Erik Yuzwa

Fullstack web developer with a touch of PC game development for good measure

13 August 2021

Create a Read More link on your Jekyll blog in 2 easy steps

by erikyuzwa

A common design practice for most Jekyll templates, is to have a page (or main index) that displays a listing of your recent blog posts.

Assuming this blog post page is supporting proper pagination, what if you want to list just a small portion of your blog post – such as the first few lines – then display a “Read More” link to encourage the reader to dig into the article properly?

Introducing post.excerpt

Similar to WordPress software, Jekyll supports an excerpt seperator. By default, this is usually the first paragraph of the content in a post, but it CAN be customized (as with most things Jekyll), either in the posts frontmatter or in the _config.yml file.

We don’t want to define anything different at the moment.

By default, the excerpt separator is defined as <!--more-->, which can be put into your post content wherever you want to create a natural break in your content.

Step 1 - use the separator in your content

From within any of your posts, drop in the separator wherever you want. Here’s a small sample to help illustrate.


---
layout: post
title: "This is a sample post"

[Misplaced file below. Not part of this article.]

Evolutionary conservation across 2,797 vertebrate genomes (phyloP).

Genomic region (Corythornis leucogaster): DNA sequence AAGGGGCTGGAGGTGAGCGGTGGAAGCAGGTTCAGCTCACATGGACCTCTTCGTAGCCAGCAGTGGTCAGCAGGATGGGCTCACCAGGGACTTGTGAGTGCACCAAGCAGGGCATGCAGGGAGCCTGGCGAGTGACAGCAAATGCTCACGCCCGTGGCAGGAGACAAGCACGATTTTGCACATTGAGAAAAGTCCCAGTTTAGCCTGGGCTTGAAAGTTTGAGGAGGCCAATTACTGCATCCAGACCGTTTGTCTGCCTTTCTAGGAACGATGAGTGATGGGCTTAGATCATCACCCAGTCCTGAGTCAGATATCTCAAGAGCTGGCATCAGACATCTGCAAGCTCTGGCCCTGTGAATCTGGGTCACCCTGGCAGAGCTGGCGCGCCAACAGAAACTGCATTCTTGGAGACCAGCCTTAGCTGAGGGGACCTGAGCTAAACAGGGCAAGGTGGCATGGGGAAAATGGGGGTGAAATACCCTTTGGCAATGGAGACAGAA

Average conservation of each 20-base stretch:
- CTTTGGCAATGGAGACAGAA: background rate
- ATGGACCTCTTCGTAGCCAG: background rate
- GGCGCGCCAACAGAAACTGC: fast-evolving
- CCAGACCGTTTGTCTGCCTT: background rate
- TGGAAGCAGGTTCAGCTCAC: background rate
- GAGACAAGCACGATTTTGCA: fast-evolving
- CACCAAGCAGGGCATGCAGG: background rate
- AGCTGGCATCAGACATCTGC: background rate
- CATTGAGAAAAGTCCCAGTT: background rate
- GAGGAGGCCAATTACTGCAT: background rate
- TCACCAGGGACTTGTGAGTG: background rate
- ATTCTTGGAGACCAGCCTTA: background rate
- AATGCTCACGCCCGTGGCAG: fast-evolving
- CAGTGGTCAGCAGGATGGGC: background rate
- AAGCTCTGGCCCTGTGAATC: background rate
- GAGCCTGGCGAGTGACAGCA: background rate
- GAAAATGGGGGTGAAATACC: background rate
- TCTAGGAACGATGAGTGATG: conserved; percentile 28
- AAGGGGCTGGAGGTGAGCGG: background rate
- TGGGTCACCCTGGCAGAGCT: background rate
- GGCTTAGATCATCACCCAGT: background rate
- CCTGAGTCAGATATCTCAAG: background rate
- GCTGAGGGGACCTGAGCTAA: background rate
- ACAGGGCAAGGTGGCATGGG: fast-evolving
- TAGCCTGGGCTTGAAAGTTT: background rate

date: 2021-08-13 14:00:00

---

Lorem Ipsum is simply dummy text of the printing and typesetting industry. Lorem Ipsum has been the industrys
standard dummy text ever since the 1500s, when an unknown printer took a galley of type and scrambled it to
make a type specimen book. 

<!--more-->

It has survived not only five centuries, but also the leap into electronic typesetting, remaining
essentially unchanged. It was popularised in the 1960s with the release of Letraset sheets containing
Lorem Ipsum passages, and more recently with desktop publishing software like Aldus PageMaker
including versions of Lorem Ipsum.


The next step is to update your Jekyll’s blog listing markup to make use of the post.excerpt hash.

Let’s take a sample blog listing that you might find your index.html:


    <ul class="posts no-list">
        {%- for post in paginator.posts -%}
        <li>
            <span class="date">{{ post.date | date: '%B %d, %Y' }}</span>
            <h3><a class="post-link" href="{{ site.baseurl }}{{ post.url }}">{{ post.title }}</a></h3>
        </li>
        {%- endfor -%}
    </ul>

It’s some pretty standard Jekyll markup. All we’re doing is looping through our paginator.posts content and then displaying the post.title to link to the actual post content.

It gets the job done, but it’s a little “boring” - definitely not that enticing for a reader.

Let’s update the markup to take advantage of the post.excerpt, and display the excerpt content along with a “Read More” link that we can style.


    <ul class="posts no-list">
        {%- for post in paginator.posts -%}
        <li>
            <span class="date">{{ post.date | date: '%B %d, %Y' }}</span>
            <h3><a class="post-link" href="{{ site.baseurl }}{{ post.url }}">{{ post.title }}</a></h3>
            <p>{{ post.excerpt }}</p>
            {% if post.excerpt != post.content %}
              <a href="{{ site.baseurl }}{{ post.url }}">Read more</a>
            {% endif %}
        </li>
        {%- endfor -%}
    </ul>

Pretty cool right?!

This will definitely help your blog out in terms of looking a bit more attractive, and gives your site in general a nice “feel”.

Give it a shot and see how it works for you!

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